Saturday, 19 July 2014

Do insects feel pain? in my humble opinion of course they do, this isn't based on some nambipambi hug an insect mentality, but on hard science. What is the definition of pain? I think it is a mechanism by which an organism detects risk and avoids injury, it certainly works for humans and myriads of other organisms both invertebrate and vertebrate. There are many definitions of pain such as a harmful stimulus which signals current or impending tissue damage, this is patently true. Insects possess complex nervous systems composed of the same cellular organisation as ourselves - axons, synapses, ganglia, nerve fibres to name a few. The biochemical makeup of an insect's nervous system has similar if not the same neurotransmitters, agonists, antagonists, hormones, and this is due to sharing a common ancestor far back in deep geological time. I suggest that the only reason people think that insects cannot feel pain is because they are encased in an exoskeleton that cannot show what we would interpret as emotion, it is the equivalent of expecting a HarleyDavidson to grimace.

Monday, 20 June 2011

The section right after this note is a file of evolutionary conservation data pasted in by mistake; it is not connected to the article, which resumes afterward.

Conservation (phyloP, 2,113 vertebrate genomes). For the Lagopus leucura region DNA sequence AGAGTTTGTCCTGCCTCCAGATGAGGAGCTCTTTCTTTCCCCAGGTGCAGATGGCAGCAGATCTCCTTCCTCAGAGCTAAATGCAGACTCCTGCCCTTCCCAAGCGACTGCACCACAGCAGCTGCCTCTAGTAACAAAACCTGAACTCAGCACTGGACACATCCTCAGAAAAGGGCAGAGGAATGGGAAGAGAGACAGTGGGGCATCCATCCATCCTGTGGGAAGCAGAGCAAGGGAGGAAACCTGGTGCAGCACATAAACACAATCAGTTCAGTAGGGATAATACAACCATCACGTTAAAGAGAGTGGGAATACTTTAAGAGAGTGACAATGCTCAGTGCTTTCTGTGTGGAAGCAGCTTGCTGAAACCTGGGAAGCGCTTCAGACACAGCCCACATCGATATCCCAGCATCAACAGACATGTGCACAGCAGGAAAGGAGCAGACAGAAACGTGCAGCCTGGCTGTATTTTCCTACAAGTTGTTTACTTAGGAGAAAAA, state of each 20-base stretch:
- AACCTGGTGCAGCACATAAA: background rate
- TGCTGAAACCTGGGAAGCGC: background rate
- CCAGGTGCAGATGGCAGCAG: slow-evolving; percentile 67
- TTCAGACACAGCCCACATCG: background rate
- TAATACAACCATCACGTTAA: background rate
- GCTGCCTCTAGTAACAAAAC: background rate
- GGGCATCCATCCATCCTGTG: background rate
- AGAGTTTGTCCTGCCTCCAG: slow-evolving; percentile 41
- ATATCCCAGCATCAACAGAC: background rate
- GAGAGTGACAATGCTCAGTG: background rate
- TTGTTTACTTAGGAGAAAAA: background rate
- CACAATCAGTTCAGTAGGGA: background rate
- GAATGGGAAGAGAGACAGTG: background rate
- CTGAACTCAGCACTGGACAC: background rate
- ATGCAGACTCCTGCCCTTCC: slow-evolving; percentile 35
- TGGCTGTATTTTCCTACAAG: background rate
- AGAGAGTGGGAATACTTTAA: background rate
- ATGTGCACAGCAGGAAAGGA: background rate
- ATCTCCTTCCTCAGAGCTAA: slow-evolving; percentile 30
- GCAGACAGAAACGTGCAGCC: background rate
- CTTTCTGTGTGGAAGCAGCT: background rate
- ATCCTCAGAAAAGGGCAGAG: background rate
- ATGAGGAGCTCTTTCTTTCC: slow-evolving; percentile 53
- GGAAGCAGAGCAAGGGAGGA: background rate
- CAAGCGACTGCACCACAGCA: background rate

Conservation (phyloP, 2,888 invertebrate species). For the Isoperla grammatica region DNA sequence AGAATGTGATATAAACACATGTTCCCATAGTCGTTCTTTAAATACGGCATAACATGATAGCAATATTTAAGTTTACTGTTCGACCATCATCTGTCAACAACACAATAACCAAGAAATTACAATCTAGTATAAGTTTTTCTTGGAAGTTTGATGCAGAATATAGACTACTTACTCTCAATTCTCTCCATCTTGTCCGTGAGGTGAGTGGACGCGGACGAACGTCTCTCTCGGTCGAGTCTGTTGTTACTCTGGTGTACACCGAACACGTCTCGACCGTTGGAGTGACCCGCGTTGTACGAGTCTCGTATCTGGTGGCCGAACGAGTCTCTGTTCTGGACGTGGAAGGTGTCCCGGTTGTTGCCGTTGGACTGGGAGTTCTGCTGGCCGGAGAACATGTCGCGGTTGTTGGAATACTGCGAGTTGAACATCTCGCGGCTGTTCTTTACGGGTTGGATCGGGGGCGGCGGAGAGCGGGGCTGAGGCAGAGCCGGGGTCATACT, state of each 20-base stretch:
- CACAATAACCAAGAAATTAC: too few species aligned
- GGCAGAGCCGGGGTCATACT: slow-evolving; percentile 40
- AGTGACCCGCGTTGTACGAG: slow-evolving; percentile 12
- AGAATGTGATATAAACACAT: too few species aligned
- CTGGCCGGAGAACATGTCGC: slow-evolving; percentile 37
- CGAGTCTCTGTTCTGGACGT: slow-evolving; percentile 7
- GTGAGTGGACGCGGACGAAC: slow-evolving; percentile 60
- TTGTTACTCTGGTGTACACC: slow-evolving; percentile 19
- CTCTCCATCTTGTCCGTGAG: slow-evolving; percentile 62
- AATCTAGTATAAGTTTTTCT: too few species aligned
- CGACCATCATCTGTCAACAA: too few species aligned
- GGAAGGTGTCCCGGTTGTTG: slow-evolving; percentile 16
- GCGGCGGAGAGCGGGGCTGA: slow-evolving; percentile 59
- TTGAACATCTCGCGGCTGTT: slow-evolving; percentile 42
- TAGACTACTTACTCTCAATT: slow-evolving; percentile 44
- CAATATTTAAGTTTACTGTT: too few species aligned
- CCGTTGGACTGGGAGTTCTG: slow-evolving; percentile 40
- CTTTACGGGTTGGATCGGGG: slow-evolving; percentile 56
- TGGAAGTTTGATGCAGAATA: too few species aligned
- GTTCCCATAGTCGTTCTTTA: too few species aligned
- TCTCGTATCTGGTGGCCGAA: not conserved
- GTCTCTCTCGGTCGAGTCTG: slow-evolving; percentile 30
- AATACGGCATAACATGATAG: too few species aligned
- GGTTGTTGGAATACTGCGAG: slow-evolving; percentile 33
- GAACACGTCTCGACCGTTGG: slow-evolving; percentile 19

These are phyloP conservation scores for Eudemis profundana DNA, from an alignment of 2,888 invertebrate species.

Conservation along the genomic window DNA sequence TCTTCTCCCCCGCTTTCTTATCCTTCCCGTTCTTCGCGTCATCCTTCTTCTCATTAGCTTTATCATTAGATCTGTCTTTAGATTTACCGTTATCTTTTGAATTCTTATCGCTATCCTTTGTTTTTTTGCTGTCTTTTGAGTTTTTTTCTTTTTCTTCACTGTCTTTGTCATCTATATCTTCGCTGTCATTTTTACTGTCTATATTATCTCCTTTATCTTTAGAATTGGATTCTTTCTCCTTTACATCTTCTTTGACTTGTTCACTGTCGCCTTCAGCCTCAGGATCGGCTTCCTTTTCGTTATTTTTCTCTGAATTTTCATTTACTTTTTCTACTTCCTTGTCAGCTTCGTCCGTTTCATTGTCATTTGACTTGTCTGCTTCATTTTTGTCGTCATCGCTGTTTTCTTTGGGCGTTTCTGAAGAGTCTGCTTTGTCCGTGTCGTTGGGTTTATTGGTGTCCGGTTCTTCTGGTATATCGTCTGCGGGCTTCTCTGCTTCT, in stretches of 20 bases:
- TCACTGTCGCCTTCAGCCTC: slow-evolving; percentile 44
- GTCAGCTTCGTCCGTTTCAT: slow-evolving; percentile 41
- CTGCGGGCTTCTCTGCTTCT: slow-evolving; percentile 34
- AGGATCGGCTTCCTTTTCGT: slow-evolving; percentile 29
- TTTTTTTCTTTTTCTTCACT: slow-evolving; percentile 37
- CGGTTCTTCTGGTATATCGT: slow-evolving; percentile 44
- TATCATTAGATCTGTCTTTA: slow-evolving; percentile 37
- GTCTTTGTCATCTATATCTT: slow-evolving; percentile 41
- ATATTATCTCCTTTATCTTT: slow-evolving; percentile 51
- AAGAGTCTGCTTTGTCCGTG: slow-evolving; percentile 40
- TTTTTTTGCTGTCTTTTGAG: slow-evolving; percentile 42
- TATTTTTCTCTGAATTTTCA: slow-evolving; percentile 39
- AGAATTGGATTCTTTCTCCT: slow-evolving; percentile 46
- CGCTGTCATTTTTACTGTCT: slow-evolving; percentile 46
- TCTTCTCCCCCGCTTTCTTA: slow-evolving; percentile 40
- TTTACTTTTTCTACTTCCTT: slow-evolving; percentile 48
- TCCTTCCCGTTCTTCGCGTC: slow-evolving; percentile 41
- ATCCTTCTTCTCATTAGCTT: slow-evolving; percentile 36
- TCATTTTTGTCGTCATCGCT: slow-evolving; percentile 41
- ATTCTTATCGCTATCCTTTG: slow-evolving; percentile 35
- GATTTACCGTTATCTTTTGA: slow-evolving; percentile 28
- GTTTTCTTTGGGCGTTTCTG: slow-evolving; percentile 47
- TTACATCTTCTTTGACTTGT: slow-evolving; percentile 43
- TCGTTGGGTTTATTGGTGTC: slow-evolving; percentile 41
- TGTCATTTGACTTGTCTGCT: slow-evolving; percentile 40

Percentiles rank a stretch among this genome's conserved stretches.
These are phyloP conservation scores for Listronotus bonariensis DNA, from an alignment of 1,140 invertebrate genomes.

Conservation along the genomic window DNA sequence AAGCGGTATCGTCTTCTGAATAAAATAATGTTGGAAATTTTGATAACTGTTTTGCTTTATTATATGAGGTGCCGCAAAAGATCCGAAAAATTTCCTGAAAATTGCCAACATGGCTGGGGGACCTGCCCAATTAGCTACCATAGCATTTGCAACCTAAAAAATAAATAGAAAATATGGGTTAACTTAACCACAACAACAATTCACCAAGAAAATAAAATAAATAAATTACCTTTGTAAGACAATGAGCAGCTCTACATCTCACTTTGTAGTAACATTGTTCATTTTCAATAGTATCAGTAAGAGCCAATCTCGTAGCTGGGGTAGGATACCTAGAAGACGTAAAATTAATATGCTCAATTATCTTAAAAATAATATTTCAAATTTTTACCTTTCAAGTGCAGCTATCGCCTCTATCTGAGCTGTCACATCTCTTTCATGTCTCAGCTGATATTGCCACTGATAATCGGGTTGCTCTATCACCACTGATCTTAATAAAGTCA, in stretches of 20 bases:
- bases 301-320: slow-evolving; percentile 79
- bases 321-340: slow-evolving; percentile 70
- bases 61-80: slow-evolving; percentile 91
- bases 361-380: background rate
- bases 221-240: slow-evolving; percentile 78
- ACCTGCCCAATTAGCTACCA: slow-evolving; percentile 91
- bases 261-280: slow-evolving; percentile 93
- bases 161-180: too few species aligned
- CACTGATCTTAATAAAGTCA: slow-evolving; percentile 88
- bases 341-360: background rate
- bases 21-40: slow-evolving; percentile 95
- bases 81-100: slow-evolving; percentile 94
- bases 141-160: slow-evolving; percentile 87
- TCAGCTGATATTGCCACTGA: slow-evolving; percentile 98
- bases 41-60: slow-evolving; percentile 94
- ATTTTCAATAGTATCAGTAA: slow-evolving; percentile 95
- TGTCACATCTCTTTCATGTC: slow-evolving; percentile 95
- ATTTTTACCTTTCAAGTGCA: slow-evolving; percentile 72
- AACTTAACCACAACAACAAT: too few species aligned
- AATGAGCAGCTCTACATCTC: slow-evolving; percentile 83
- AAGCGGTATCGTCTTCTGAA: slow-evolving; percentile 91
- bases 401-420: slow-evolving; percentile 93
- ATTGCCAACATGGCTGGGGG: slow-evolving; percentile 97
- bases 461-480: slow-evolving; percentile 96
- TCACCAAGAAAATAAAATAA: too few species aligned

Filming Dinoflagellates at the National Oceanography Centre at Southampton was an interesting challenge. The objective was to show the bioluminescence produced when algal cells are stimulated chemically or by physical shock, but also simulating how it would look for real in the open ocean! A cunning beamsplitter prototype camera supplied by Ammonite ltd that is sensitive to to infra red and blue light was coupled to my microscope system, this enables the cells which in nature only bioluminesce at night, to be imaged using infra red while the very highly sensitivite blue camera captures the bioluminescence. The blue camera has an effective sensitivity of 18,000,000 ISO, which is remarkable compared to an average DSLR which has a maximum sensitivity of 25,600 ISO. Different species of Dinoflagellates were observed to bioluminesce, some more brightly than others. Martha Valiadi and Charlotte Marcinko, phD Students from Ocean Biochemistry and Ecosystems assisted us with the supply of fresh cultures and their preparation for filming. We looked at various species of Dinoflagellates including Pyrocystis fusiformis, Pyrocystis lunula, Pyrocystis noctiluca and Alexandrium tamarense.